I bring greetings this day, to the nurses of Barbados and the Caribbean Region. Nurses Day is celebrated every year on a date that marks the birthday of the world famous nurse -Florence Nightingale. This day is celebrated with millions of nurses around the world and in collaboration with the International Council of Nurses (ICN).
Last year’s theme was designated ‘Year of the Nurse and Midwives’ by the World Health Organization. I foremost give recognition to the invaluable contribution of our Nurses and Midwives in the health care system including our Ghanaian and Cuban colleagues, who joined us in the fight against COVID-19.
Indeed, you are on the frontline during this pandemic and I salute you! Thank you for your excellence to care, commitment and strong work ethic, provided to your patients and by extension to the country, during this time. A good heart is always revealed in times of need and in the most difficult times, the truth of a person’s soul is seen. Your work represents that beacon of positivity and hope in this challenging environment and in our fight to wrestle the ravages of COVID-19.
This year’s theme ‘A Voice to Lead. A Vision for Future Health Care’ sees a need to establish priority areas on which the profession should concentrate in order to prepare for future development.
The World Health Organization’s Strategic Directions on Nursing and Midwifery 2021-2025 outlines an interrelated set of policy priorities agreed upon by the Pan-American Health Organization and the International Council of Nurses. It can help countries ensure that midwives and nurses optimally contribute to achieving universal health coverage and preparing nurses for the future.
The COVID-19 pandemic highlighted pre-existing weaknesses and inequities in countries of all income classifications. The importance of a health workforce in responding to this and future pandemics therefore demands that the contributions of midwives and nurses to Small Island Development Goals must be optimized through a cohesive strategy that works in concert with existing approaches. With such a strategy, we can help ensure midwives and nurses are contributing to their full capacity, on interdisciplinary health teams, striving to promote health, serve the vulnerable, and keep communities safe.
Enactment of these policy priorities can support advancement along four strategies: 1) educating midwives and nurses with competencies to meet population health needs, 2) creating jobs, managing migration, and retaining midwives and nurses where they are most needed, 3) maximizing the contributions of midwives and nurses in their practice settings and, 4) strengthening nursing and midwifery leadership throughout health and academic systems.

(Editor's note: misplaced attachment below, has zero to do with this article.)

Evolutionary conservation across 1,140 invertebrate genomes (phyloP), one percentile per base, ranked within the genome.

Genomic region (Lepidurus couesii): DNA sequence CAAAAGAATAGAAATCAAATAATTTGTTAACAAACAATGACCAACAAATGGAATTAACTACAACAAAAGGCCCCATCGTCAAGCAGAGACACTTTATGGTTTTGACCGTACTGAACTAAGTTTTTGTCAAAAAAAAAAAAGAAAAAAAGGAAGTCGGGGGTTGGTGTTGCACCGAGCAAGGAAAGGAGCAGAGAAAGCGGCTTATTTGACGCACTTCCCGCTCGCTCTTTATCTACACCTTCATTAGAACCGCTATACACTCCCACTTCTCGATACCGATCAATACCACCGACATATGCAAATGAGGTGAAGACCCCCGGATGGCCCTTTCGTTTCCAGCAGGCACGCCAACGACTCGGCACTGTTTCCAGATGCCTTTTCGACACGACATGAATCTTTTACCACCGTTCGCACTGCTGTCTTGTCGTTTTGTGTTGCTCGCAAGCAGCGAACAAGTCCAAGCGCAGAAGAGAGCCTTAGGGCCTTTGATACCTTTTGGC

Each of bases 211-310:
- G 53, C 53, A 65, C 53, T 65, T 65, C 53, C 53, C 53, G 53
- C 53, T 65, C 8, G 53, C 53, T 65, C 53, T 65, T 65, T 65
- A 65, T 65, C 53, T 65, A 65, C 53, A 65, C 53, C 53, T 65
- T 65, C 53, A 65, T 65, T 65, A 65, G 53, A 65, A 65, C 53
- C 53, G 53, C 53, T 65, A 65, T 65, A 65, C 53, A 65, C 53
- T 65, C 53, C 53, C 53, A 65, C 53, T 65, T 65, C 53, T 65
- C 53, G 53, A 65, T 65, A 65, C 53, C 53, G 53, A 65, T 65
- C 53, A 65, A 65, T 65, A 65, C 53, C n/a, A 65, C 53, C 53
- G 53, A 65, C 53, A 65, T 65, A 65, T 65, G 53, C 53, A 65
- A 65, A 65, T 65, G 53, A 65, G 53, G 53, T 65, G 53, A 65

I am heartened to say we have also made some advancement in the area of training and education. We have commenced our BSc. Nursing program at the Barbados Community College and our Advance Nursing Education Program at the University of the West Indies.
In the near future, we will commence our Advance Nursing Practitioner program in collaboration with the Chamberlain University. Education of our nurses will be a necessary foundation to addressing strengthened nurse leadership throughout the health system. We will also seek to maximize the contributions of midwives and nurses in practice settings as well as develop initiatives to manage migration.
Nurses serve in many communities and in different settings. Specialized nursing can serve as a necessary adjunct to functioning in diverse arenas. We must serve as change agents for creating systems that bridge the delivery of healthcare and to identify and adopt nursing practices for the elimination of gaps and disparities.
A critical role of the profession therefore, is ensuring the voice of individuals, families and communities are incorporated into the design, operation and pathways for care.
Training and competency development is necessary overall to prepare nurses, and in particular the advance practice nurses to work outside acute care settings. Our focus will be to lead efforts to build a culture of healthcare in the community. One which supports comprehensive community based interventions against sound public health practices, with appropriately trained human resources and technology. The training of nurses and their impact on healthcare, is also critical to their response to emergencies that arise due to natural and fabricated disasters.
Nursing for the future will be a dynamic and exciting endeavor. I urge you: Embrace new clinical technology, focus on professional development and seek out opportunities to increase knowledge and gain expertise. You are our champions for a better, healthier future and together we continue on our path to provide comprehensive quality health care. Again. I salute you!
I leave you with this quote from the poem Desiderata: “Enjoy your achievements as well as your plans. Keep interested in your own career, however humble; it is a real possession in the changing fortunes of time”.
Chief Nursing Officer